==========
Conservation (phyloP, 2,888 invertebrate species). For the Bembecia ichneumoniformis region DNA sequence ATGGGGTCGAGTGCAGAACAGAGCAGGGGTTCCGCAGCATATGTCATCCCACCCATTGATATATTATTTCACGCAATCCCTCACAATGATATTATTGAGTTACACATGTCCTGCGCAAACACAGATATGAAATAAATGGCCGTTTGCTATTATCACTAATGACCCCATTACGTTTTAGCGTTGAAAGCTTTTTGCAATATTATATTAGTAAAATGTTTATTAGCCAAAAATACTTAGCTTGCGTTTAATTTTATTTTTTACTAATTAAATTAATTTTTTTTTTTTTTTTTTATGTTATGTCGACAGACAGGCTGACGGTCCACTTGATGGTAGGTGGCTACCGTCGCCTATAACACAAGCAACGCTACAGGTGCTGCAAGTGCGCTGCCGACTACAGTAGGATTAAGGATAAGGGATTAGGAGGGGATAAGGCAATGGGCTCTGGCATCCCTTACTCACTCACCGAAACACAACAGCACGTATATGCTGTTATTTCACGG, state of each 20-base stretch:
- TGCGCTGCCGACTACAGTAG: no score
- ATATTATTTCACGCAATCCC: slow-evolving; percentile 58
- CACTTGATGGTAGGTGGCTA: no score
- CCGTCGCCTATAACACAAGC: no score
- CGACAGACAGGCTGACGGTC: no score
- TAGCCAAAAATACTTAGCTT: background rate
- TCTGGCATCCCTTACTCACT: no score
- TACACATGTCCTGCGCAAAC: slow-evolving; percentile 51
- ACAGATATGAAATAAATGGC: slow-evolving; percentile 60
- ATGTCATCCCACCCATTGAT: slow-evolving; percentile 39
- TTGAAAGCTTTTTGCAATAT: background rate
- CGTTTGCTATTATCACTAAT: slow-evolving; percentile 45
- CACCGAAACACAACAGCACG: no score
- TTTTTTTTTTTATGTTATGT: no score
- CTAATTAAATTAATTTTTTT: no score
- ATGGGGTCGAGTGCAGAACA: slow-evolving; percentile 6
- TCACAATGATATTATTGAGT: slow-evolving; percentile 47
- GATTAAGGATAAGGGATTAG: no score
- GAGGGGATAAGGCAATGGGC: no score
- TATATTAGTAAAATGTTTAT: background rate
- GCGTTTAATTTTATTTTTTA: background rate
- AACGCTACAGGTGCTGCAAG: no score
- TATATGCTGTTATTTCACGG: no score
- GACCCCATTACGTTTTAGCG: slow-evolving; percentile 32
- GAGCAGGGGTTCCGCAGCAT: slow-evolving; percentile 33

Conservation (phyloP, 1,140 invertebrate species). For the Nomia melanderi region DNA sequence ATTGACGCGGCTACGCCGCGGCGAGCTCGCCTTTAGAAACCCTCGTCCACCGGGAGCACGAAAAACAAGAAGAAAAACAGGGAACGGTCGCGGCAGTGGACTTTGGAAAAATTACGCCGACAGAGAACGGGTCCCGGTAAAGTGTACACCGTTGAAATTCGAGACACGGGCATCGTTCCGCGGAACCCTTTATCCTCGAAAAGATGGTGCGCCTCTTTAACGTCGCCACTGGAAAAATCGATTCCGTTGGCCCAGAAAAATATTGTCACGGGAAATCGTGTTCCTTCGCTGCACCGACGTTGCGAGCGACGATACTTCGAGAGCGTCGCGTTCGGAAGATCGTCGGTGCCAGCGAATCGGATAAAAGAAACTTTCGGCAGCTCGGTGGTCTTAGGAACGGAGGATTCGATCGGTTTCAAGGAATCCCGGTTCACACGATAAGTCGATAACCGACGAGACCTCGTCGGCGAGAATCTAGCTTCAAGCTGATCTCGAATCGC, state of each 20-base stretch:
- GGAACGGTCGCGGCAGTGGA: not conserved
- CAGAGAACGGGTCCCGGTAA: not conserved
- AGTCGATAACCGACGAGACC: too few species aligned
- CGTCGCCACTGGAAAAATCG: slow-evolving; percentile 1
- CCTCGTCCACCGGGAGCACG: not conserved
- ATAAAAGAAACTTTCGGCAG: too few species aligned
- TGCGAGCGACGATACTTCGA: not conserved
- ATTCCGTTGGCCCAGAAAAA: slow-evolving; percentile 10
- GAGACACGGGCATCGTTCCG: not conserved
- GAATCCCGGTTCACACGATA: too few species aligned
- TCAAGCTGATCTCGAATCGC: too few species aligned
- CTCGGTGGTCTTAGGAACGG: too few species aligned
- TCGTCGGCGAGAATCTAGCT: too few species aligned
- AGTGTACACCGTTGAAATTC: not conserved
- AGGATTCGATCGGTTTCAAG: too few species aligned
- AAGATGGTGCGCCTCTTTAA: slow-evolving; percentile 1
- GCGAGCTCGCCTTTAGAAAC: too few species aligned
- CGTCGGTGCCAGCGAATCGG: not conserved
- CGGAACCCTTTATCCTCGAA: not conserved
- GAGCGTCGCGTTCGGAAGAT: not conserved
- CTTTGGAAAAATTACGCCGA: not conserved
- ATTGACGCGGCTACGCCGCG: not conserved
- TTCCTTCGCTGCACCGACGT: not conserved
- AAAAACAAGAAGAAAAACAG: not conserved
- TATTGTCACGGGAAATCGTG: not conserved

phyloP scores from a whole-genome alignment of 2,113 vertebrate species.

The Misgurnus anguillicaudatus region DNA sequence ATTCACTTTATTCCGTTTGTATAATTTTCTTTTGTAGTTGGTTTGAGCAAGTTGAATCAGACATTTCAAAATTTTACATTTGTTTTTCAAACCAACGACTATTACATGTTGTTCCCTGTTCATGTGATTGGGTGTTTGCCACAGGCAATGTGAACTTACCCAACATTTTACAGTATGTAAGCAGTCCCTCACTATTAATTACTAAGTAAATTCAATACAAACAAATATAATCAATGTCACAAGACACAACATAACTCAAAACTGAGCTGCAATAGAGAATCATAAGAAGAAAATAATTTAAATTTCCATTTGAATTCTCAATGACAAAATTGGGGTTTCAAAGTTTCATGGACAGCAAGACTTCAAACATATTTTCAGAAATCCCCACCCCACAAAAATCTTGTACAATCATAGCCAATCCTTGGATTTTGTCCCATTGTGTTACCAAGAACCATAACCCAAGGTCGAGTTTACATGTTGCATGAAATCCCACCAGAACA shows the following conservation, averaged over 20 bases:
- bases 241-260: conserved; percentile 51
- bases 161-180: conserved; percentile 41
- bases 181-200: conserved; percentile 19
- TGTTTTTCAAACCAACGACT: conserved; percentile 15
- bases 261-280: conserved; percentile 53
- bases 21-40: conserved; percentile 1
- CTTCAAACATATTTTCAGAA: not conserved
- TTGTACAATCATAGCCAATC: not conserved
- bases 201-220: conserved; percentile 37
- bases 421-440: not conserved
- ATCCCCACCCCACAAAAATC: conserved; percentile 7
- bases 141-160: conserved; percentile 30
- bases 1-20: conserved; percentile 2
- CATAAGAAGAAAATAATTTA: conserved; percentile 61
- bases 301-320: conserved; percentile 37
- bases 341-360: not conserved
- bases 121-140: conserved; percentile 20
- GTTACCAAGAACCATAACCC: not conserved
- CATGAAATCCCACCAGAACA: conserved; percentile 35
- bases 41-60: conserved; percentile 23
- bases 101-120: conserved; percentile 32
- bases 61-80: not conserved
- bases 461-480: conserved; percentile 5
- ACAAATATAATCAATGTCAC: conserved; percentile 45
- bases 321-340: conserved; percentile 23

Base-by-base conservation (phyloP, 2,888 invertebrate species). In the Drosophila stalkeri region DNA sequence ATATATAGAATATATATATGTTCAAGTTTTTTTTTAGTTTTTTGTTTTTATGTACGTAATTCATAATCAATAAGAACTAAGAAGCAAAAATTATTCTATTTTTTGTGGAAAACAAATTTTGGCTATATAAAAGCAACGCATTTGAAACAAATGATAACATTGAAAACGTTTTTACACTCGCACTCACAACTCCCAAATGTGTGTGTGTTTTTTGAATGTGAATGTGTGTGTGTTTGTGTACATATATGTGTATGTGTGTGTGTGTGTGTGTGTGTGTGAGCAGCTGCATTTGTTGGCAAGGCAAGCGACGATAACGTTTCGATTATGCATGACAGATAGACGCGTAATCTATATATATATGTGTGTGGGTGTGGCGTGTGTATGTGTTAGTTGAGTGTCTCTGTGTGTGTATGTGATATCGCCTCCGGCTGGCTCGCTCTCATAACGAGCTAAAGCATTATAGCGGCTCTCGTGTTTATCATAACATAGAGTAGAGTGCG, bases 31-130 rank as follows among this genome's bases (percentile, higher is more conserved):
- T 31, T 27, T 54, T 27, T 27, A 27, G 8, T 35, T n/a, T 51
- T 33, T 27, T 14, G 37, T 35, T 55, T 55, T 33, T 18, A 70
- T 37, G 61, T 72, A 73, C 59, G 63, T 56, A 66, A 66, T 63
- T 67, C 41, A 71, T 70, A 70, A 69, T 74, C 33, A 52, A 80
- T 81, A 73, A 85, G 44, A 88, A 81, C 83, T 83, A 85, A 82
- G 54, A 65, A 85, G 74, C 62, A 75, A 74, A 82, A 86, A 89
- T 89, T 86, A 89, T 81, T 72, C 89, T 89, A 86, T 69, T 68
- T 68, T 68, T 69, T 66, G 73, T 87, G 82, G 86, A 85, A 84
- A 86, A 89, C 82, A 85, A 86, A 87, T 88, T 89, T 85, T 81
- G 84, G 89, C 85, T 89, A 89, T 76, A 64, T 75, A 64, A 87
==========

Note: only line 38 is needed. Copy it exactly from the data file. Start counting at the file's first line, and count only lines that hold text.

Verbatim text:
- TCAAGCTGATCTCGAATCGC: too few species aligned